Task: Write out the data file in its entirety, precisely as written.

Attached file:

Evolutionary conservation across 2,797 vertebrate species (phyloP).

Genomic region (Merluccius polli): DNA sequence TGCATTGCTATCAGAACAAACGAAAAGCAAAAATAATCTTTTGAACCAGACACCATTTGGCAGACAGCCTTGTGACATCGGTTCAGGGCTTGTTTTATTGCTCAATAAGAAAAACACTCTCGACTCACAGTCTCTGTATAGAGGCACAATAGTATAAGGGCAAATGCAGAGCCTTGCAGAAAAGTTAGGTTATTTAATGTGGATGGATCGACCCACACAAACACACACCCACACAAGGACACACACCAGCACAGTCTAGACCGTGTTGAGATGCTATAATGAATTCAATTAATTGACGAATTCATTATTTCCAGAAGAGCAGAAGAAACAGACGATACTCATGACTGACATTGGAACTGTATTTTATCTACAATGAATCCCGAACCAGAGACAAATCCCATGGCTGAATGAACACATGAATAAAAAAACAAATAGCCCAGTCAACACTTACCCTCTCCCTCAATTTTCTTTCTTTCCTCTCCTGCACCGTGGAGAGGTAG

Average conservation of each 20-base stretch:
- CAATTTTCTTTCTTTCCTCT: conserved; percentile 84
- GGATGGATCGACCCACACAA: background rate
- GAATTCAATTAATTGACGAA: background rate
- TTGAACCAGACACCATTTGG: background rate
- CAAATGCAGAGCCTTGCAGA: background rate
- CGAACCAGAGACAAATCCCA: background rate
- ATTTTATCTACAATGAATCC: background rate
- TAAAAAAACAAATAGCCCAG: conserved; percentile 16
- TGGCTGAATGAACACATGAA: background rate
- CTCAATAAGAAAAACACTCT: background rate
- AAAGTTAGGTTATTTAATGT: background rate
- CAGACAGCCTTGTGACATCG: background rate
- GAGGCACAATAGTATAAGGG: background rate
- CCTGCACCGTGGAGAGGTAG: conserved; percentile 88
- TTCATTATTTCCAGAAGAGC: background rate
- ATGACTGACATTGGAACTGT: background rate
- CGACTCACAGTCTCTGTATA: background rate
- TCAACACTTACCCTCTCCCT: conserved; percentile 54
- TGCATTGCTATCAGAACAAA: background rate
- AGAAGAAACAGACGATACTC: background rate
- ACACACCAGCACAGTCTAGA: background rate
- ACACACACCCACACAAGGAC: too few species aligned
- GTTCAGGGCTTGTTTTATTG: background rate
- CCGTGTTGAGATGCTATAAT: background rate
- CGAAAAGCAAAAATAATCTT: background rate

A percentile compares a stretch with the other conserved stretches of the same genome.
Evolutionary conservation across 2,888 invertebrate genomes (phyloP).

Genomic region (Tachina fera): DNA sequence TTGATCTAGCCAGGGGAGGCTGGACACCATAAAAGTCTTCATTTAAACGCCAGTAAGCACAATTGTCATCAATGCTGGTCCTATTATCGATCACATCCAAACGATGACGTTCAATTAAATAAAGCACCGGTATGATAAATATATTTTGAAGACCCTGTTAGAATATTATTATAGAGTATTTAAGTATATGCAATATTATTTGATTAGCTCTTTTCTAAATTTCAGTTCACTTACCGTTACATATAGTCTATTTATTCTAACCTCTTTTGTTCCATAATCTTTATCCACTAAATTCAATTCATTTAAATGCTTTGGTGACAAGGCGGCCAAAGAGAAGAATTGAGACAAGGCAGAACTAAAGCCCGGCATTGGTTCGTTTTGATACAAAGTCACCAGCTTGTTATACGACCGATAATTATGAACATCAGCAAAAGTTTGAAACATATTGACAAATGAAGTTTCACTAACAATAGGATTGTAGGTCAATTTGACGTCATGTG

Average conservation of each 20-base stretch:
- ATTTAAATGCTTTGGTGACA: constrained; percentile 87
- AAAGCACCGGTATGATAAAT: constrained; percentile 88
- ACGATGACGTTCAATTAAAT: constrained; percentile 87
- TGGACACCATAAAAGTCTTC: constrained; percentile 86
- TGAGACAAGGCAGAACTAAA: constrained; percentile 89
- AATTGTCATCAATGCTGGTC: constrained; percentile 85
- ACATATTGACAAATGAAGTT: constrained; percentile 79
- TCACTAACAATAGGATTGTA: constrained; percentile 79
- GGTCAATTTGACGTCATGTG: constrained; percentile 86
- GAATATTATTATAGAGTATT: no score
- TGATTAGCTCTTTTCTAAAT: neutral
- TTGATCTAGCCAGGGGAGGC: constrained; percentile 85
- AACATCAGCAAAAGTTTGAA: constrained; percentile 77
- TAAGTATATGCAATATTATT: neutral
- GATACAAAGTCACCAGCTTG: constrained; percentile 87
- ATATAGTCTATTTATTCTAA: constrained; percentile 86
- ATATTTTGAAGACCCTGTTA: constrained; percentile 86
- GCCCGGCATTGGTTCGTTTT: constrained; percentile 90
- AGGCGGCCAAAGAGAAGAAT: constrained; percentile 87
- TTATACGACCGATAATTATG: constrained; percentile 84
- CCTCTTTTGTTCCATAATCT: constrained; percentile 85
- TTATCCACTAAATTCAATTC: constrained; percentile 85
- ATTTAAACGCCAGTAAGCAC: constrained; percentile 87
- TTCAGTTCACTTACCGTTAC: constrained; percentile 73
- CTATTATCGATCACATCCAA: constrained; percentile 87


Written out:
Evolutionary conservation across 2,797 vertebrate species (phyloP).

Genomic region (Merluccius polli): DNA sequence TGCATTGCTATCAGAACAAACGAAAAGCAAAAATAATCTTTTGAACCAGACACCATTTGGCAGACAGCCTTGTGACATCGGTTCAGGGCTTGTTTTATTGCTCAATAAGAAAAACACTCTCGACTCACAGTCTCTGTATAGAGGCACAATAGTATAAGGGCAAATGCAGAGCCTTGCAGAAAAGTTAGGTTATTTAATGTGGATGGATCGACCCACACAAACACACACCCACACAAGGACACACACCAGCACAGTCTAGACCGTGTTGAGATGCTATAATGAATTCAATTAATTGACGAATTCATTATTTCCAGAAGAGCAGAAGAAACAGACGATACTCATGACTGACATTGGAACTGTATTTTATCTACAATGAATCCCGAACCAGAGACAAATCCCATGGCTGAATGAACACATGAATAAAAAAACAAATAGCCCAGTCAACACTTACCCTCTCCCTCAATTTTCTTTCTTTCCTCTCCTGCACCGTGGAGAGGTAG

Average conservation of each 20-base stretch:
- CAATTTTCTTTCTTTCCTCT: conserved; percentile 84
- GGATGGATCGACCCACACAA: background rate
- GAATTCAATTAATTGACGAA: background rate
- TTGAACCAGACACCATTTGG: background rate
- CAAATGCAGAGCCTTGCAGA: background rate
- CGAACCAGAGACAAATCCCA: background rate
- ATTTTATCTACAATGAATCC: background rate
- TAAAAAAACAAATAGCCCAG: conserved; percentile 16
- TGGCTGAATGAACACATGAA: background rate
- CTCAATAAGAAAAACACTCT: background rate
- AAAGTTAGGTTATTTAATGT: background rate
- CAGACAGCCTTGTGACATCG: background rate
- GAGGCACAATAGTATAAGGG: background rate
- CCTGCACCGTGGAGAGGTAG: conserved; percentile 88
- TTCATTATTTCCAGAAGAGC: background rate
- ATGACTGACATTGGAACTGT: background rate
- CGACTCACAGTCTCTGTATA: background rate
- TCAACACTTACCCTCTCCCT: conserved; percentile 54
- TGCATTGCTATCAGAACAAA: background rate
- AGAAGAAACAGACGATACTC: background rate
- ACACACCAGCACAGTCTAGA: background rate
- ACACACACCCACACAAGGAC: too few species aligned
- GTTCAGGGCTTGTTTTATTG: background rate
- CCGTGTTGAGATGCTATAAT: background rate
- CGAAAAGCAAAAATAATCTT: background rate

A percentile compares a stretch with the other conserved stretches of the same genome.
Evolutionary conservation across 2,888 invertebrate genomes (phyloP).

Genomic region (Tachina fera): DNA sequence TTGATCTAGCCAGGGGAGGCTGGACACCATAAAAGTCTTCATTTAAACGCCAGTAAGCACAATTGTCATCAATGCTGGTCCTATTATCGATCACATCCAAACGATGACGTTCAATTAAATAAAGCACCGGTATGATAAATATATTTTGAAGACCCTGTTAGAATATTATTATAGAGTATTTAAGTATATGCAATATTATTTGATTAGCTCTTTTCTAAATTTCAGTTCACTTACCGTTACATATAGTCTATTTATTCTAACCTCTTTTGTTCCATAATCTTTATCCACTAAATTCAATTCATTTAAATGCTTTGGTGACAAGGCGGCCAAAGAGAAGAATTGAGACAAGGCAGAACTAAAGCCCGGCATTGGTTCGTTTTGATACAAAGTCACCAGCTTGTTATACGACCGATAATTATGAACATCAGCAAAAGTTTGAAACATATTGACAAATGAAGTTTCACTAACAATAGGATTGTAGGTCAATTTGACGTCATGTG

Average conservation of each 20-base stretch:
- ATTTAAATGCTTTGGTGACA: constrained; percentile 87
- AAAGCACCGGTATGATAAAT: constrained; percentile 88
- ACGATGACGTTCAATTAAAT: constrained; percentile 87
- TGGACACCATAAAAGTCTTC: constrained; percentile 86
- TGAGACAAGGCAGAACTAAA: constrained; percentile 89
- AATTGTCATCAATGCTGGTC: constrained; percentile 85
- ACATATTGACAAATGAAGTT: constrained; percentile 79
- TCACTAACAATAGGATTGTA: constrained; percentile 79
- GGTCAATTTGACGTCATGTG: constrained; percentile 86
- GAATATTATTATAGAGTATT: no score
- TGATTAGCTCTTTTCTAAAT: neutral
- TTGATCTAGCCAGGGGAGGC: constrained; percentile 85
- AACATCAGCAAAAGTTTGAA: constrained; percentile 77
- TAAGTATATGCAATATTATT: neutral
- GATACAAAGTCACCAGCTTG: constrained; percentile 87
- ATATAGTCTATTTATTCTAA: constrained; percentile 86
- ATATTTTGAAGACCCTGTTA: constrained; percentile 86
- GCCCGGCATTGGTTCGTTTT: constrained; percentile 90
- AGGCGGCCAAAGAGAAGAAT: constrained; percentile 87
- TTATACGACCGATAATTATG: constrained; percentile 84
- CCTCTTTTGTTCCATAATCT: constrained; percentile 85
- TTATCCACTAAATTCAATTC: constrained; percentile 85
- ATTTAAACGCCAGTAAGCAC: constrained; percentile 87
- TTCAGTTCACTTACCGTTAC: constrained; percentile 73
- CTATTATCGATCACATCCAA: constrained; percentile 87